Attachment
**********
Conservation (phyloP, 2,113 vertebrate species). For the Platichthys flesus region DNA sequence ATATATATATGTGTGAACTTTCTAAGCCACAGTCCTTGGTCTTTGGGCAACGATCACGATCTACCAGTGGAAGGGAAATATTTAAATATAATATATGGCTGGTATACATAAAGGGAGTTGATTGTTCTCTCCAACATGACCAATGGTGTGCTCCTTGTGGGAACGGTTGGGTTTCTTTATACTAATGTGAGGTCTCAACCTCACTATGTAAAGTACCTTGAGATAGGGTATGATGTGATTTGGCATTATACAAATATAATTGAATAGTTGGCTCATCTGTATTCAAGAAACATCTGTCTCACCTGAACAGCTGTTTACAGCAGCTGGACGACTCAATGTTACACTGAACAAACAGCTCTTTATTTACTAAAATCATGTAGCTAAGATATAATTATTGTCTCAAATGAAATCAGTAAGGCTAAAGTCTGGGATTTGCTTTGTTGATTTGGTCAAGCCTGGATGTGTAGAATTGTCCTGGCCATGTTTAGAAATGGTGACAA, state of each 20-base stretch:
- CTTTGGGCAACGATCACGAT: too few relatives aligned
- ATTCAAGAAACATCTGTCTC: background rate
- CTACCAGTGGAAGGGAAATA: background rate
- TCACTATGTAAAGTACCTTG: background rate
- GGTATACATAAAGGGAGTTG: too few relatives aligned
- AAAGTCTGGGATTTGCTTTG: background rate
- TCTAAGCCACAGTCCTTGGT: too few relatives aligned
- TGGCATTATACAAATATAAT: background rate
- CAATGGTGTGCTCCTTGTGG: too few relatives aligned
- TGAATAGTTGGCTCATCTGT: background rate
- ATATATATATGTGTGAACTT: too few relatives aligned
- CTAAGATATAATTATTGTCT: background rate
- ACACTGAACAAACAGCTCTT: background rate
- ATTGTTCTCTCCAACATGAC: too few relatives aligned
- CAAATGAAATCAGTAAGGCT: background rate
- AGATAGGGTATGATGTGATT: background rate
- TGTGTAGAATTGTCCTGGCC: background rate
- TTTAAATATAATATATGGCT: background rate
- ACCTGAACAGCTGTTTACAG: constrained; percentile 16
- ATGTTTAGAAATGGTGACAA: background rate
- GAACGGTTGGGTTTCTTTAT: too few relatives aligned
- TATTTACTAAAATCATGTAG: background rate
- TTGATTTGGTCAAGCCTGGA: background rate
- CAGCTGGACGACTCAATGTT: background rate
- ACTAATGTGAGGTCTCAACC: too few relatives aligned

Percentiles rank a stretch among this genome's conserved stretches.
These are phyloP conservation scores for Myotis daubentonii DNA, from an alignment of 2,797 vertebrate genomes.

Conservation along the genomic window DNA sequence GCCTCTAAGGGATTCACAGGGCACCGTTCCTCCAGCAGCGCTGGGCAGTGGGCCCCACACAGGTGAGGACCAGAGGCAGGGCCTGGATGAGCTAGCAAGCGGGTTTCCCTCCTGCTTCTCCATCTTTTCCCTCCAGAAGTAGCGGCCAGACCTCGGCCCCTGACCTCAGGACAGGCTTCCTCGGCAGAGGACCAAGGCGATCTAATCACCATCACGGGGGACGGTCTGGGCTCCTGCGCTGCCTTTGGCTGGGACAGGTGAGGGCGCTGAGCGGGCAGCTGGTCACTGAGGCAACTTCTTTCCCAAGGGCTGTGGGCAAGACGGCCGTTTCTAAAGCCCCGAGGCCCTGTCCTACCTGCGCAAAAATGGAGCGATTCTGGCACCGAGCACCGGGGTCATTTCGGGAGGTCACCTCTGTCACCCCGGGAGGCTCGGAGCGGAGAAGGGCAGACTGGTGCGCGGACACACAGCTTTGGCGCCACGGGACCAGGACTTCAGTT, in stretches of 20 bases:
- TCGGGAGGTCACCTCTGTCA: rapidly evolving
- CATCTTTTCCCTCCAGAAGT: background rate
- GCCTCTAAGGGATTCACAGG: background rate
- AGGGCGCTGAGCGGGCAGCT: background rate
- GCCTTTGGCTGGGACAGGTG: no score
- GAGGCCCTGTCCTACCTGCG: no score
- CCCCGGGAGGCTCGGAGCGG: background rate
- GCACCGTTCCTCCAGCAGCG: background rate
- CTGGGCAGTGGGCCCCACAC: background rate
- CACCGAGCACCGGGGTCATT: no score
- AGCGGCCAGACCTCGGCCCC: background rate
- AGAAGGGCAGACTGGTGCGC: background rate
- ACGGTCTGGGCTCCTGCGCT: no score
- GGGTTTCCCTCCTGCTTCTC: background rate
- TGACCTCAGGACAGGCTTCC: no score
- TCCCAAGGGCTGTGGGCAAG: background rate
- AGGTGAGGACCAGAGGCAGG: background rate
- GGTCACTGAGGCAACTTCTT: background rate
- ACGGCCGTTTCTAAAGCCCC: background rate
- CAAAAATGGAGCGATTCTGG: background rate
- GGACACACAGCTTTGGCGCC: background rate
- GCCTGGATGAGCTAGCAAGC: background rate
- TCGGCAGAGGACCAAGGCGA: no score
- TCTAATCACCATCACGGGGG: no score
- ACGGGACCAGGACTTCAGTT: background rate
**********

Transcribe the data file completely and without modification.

Conservation (phyloP, 2,113 vertebrate species). For the Platichthys flesus region DNA sequence ATATATATATGTGTGAACTTTCTAAGCCACAGTCCTTGGTCTTTGGGCAACGATCACGATCTACCAGTGGAAGGGAAATATTTAAATATAATATATGGCTGGTATACATAAAGGGAGTTGATTGTTCTCTCCAACATGACCAATGGTGTGCTCCTTGTGGGAACGGTTGGGTTTCTTTATACTAATGTGAGGTCTCAACCTCACTATGTAAAGTACCTTGAGATAGGGTATGATGTGATTTGGCATTATACAAATATAATTGAATAGTTGGCTCATCTGTATTCAAGAAACATCTGTCTCACCTGAACAGCTGTTTACAGCAGCTGGACGACTCAATGTTACACTGAACAAACAGCTCTTTATTTACTAAAATCATGTAGCTAAGATATAATTATTGTCTCAAATGAAATCAGTAAGGCTAAAGTCTGGGATTTGCTTTGTTGATTTGGTCAAGCCTGGATGTGTAGAATTGTCCTGGCCATGTTTAGAAATGGTGACAA, state of each 20-base stretch:
- CTTTGGGCAACGATCACGAT: too few relatives aligned
- ATTCAAGAAACATCTGTCTC: background rate
- CTACCAGTGGAAGGGAAATA: background rate
- TCACTATGTAAAGTACCTTG: background rate
- GGTATACATAAAGGGAGTTG: too few relatives aligned
- AAAGTCTGGGATTTGCTTTG: background rate
- TCTAAGCCACAGTCCTTGGT: too few relatives aligned
- TGGCATTATACAAATATAAT: background rate
- CAATGGTGTGCTCCTTGTGG: too few relatives aligned
- TGAATAGTTGGCTCATCTGT: background rate
- ATATATATATGTGTGAACTT: too few relatives aligned
- CTAAGATATAATTATTGTCT: background rate
- ACACTGAACAAACAGCTCTT: background rate
- ATTGTTCTCTCCAACATGAC: too few relatives aligned
- CAAATGAAATCAGTAAGGCT: background rate
- AGATAGGGTATGATGTGATT: background rate
- TGTGTAGAATTGTCCTGGCC: background rate
- TTTAAATATAATATATGGCT: background rate
- ACCTGAACAGCTGTTTACAG: constrained; percentile 16
- ATGTTTAGAAATGGTGACAA: background rate
- GAACGGTTGGGTTTCTTTAT: too few relatives aligned
- TATTTACTAAAATCATGTAG: background rate
- TTGATTTGGTCAAGCCTGGA: background rate
- CAGCTGGACGACTCAATGTT: background rate
- ACTAATGTGAGGTCTCAACC: too few relatives aligned

Percentiles rank a stretch among this genome's conserved stretches.
These are phyloP conservation scores for Myotis daubentonii DNA, from an alignment of 2,797 vertebrate genomes.

Conservation along the genomic window DNA sequence GCCTCTAAGGGATTCACAGGGCACCGTTCCTCCAGCAGCGCTGGGCAGTGGGCCCCACACAGGTGAGGACCAGAGGCAGGGCCTGGATGAGCTAGCAAGCGGGTTTCCCTCCTGCTTCTCCATCTTTTCCCTCCAGAAGTAGCGGCCAGACCTCGGCCCCTGACCTCAGGACAGGCTTCCTCGGCAGAGGACCAAGGCGATCTAATCACCATCACGGGGGACGGTCTGGGCTCCTGCGCTGCCTTTGGCTGGGACAGGTGAGGGCGCTGAGCGGGCAGCTGGTCACTGAGGCAACTTCTTTCCCAAGGGCTGTGGGCAAGACGGCCGTTTCTAAAGCCCCGAGGCCCTGTCCTACCTGCGCAAAAATGGAGCGATTCTGGCACCGAGCACCGGGGTCATTTCGGGAGGTCACCTCTGTCACCCCGGGAGGCTCGGAGCGGAGAAGGGCAGACTGGTGCGCGGACACACAGCTTTGGCGCCACGGGACCAGGACTTCAGTT, in stretches of 20 bases:
- TCGGGAGGTCACCTCTGTCA: rapidly evolving
- CATCTTTTCCCTCCAGAAGT: background rate
- GCCTCTAAGGGATTCACAGG: background rate
- AGGGCGCTGAGCGGGCAGCT: background rate
- GCCTTTGGCTGGGACAGGTG: no score
- GAGGCCCTGTCCTACCTGCG: no score
- CCCCGGGAGGCTCGGAGCGG: background rate
- GCACCGTTCCTCCAGCAGCG: background rate
- CTGGGCAGTGGGCCCCACAC: background rate
- CACCGAGCACCGGGGTCATT: no score
- AGCGGCCAGACCTCGGCCCC: background rate
- AGAAGGGCAGACTGGTGCGC: background rate
- ACGGTCTGGGCTCCTGCGCT: no score
- GGGTTTCCCTCCTGCTTCTC: background rate
- TGACCTCAGGACAGGCTTCC: no score
- TCCCAAGGGCTGTGGGCAAG: background rate
- AGGTGAGGACCAGAGGCAGG: background rate
- GGTCACTGAGGCAACTTCTT: background rate
- ACGGCCGTTTCTAAAGCCCC: background rate
- CAAAAATGGAGCGATTCTGG: background rate
- GGACACACAGCTTTGGCGCC: background rate
- GCCTGGATGAGCTAGCAAGC: background rate
- TCGGCAGAGGACCAAGGCGA: no score
- TCTAATCACCATCACGGGGG: no score
- ACGGGACCAGGACTTCAGTT: background rate